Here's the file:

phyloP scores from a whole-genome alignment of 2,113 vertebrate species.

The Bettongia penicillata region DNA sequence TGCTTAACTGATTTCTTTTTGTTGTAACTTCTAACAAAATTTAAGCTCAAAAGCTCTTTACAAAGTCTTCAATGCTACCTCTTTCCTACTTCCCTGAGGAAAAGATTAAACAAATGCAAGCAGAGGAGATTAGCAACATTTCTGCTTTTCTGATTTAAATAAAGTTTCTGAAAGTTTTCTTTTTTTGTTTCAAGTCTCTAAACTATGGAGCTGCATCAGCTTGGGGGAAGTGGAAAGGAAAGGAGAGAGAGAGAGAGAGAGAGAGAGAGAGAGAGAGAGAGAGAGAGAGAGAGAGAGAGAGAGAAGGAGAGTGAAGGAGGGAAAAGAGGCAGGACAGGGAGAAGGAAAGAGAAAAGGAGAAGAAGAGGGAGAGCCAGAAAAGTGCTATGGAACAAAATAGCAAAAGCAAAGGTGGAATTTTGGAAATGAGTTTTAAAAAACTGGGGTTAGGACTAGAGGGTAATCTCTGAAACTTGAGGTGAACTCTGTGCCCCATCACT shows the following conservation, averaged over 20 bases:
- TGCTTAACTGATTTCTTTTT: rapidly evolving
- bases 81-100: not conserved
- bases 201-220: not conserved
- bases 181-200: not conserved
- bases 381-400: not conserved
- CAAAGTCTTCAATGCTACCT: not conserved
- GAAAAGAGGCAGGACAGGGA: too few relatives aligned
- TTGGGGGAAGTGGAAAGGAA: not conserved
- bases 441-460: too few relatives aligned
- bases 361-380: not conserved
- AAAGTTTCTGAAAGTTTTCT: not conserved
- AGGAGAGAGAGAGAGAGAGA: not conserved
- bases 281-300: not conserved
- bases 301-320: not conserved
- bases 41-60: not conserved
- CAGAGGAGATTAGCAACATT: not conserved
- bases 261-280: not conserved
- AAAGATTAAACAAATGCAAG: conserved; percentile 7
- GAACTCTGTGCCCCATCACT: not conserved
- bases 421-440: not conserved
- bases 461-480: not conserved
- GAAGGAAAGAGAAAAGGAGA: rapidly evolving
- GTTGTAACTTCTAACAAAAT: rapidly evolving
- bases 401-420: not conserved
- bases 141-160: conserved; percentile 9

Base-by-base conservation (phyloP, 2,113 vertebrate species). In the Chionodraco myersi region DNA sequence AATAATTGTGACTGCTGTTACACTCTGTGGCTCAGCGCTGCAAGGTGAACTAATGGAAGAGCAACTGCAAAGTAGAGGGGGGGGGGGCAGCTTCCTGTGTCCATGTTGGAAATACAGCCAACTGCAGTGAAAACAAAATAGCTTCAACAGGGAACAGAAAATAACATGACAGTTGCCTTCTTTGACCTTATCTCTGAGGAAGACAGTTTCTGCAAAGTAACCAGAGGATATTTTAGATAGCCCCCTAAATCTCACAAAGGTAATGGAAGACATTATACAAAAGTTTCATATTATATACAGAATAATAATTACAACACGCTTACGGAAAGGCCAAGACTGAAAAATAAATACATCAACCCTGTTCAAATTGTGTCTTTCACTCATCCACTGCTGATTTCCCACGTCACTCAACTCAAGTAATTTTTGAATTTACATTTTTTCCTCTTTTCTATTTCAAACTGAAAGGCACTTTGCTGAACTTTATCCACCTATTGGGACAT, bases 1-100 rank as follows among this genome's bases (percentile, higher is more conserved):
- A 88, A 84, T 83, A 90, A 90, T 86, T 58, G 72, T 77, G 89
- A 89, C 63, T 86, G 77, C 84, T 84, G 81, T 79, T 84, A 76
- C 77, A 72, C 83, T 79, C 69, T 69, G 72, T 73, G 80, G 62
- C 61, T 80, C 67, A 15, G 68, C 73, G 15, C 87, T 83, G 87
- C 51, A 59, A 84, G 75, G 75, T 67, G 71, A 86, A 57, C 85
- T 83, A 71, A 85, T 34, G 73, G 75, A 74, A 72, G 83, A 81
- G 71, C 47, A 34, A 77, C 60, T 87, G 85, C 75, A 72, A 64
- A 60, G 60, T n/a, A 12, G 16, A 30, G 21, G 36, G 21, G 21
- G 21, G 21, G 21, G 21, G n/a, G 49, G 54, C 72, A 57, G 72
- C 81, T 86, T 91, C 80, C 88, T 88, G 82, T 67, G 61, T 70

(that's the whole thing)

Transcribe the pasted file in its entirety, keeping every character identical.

phyloP scores from a whole-genome alignment of 2,113 vertebrate species.

The Bettongia penicillata region DNA sequence TGCTTAACTGATTTCTTTTTGTTGTAACTTCTAACAAAATTTAAGCTCAAAAGCTCTTTACAAAGTCTTCAATGCTACCTCTTTCCTACTTCCCTGAGGAAAAGATTAAACAAATGCAAGCAGAGGAGATTAGCAACATTTCTGCTTTTCTGATTTAAATAAAGTTTCTGAAAGTTTTCTTTTTTTGTTTCAAGTCTCTAAACTATGGAGCTGCATCAGCTTGGGGGAAGTGGAAAGGAAAGGAGAGAGAGAGAGAGAGAGAGAGAGAGAGAGAGAGAGAGAGAGAGAGAGAGAGAGAGAGAGAAGGAGAGTGAAGGAGGGAAAAGAGGCAGGACAGGGAGAAGGAAAGAGAAAAGGAGAAGAAGAGGGAGAGCCAGAAAAGTGCTATGGAACAAAATAGCAAAAGCAAAGGTGGAATTTTGGAAATGAGTTTTAAAAAACTGGGGTTAGGACTAGAGGGTAATCTCTGAAACTTGAGGTGAACTCTGTGCCCCATCACT shows the following conservation, averaged over 20 bases:
- TGCTTAACTGATTTCTTTTT: rapidly evolving
- bases 81-100: not conserved
- bases 201-220: not conserved
- bases 181-200: not conserved
- bases 381-400: not conserved
- CAAAGTCTTCAATGCTACCT: not conserved
- GAAAAGAGGCAGGACAGGGA: too few relatives aligned
- TTGGGGGAAGTGGAAAGGAA: not conserved
- bases 441-460: too few relatives aligned
- bases 361-380: not conserved
- AAAGTTTCTGAAAGTTTTCT: not conserved
- AGGAGAGAGAGAGAGAGAGA: not conserved
- bases 281-300: not conserved
- bases 301-320: not conserved
- bases 41-60: not conserved
- CAGAGGAGATTAGCAACATT: not conserved
- bases 261-280: not conserved
- AAAGATTAAACAAATGCAAG: conserved; percentile 7
- GAACTCTGTGCCCCATCACT: not conserved
- bases 421-440: not conserved
- bases 461-480: not conserved
- GAAGGAAAGAGAAAAGGAGA: rapidly evolving
- GTTGTAACTTCTAACAAAAT: rapidly evolving
- bases 401-420: not conserved
- bases 141-160: conserved; percentile 9

Base-by-base conservation (phyloP, 2,113 vertebrate species). In the Chionodraco myersi region DNA sequence AATAATTGTGACTGCTGTTACACTCTGTGGCTCAGCGCTGCAAGGTGAACTAATGGAAGAGCAACTGCAAAGTAGAGGGGGGGGGGGCAGCTTCCTGTGTCCATGTTGGAAATACAGCCAACTGCAGTGAAAACAAAATAGCTTCAACAGGGAACAGAAAATAACATGACAGTTGCCTTCTTTGACCTTATCTCTGAGGAAGACAGTTTCTGCAAAGTAACCAGAGGATATTTTAGATAGCCCCCTAAATCTCACAAAGGTAATGGAAGACATTATACAAAAGTTTCATATTATATACAGAATAATAATTACAACACGCTTACGGAAAGGCCAAGACTGAAAAATAAATACATCAACCCTGTTCAAATTGTGTCTTTCACTCATCCACTGCTGATTTCCCACGTCACTCAACTCAAGTAATTTTTGAATTTACATTTTTTCCTCTTTTCTATTTCAAACTGAAAGGCACTTTGCTGAACTTTATCCACCTATTGGGACAT, bases 1-100 rank as follows among this genome's bases (percentile, higher is more conserved):
- A 88, A 84, T 83, A 90, A 90, T 86, T 58, G 72, T 77, G 89
- A 89, C 63, T 86, G 77, C 84, T 84, G 81, T 79, T 84, A 76
- C 77, A 72, C 83, T 79, C 69, T 69, G 72, T 73, G 80, G 62
- C 61, T 80, C 67, A 15, G 68, C 73, G 15, C 87, T 83, G 87
- C 51, A 59, A 84, G 75, G 75, T 67, G 71, A 86, A 57, C 85
- T 83, A 71, A 85, T 34, G 73, G 75, A 74, A 72, G 83, A 81
- G 71, C 47, A 34, A 77, C 60, T 87, G 85, C 75, A 72, A 64
- A 60, G 60, T n/a, A 12, G 16, A 30, G 21, G 36, G 21, G 21
- G 21, G 21, G 21, G 21, G n/a, G 49, G 54, C 72, A 57, G 72
- C 81, T 86, T 91, C 80, C 88, T 88, G 82, T 67, G 61, T 70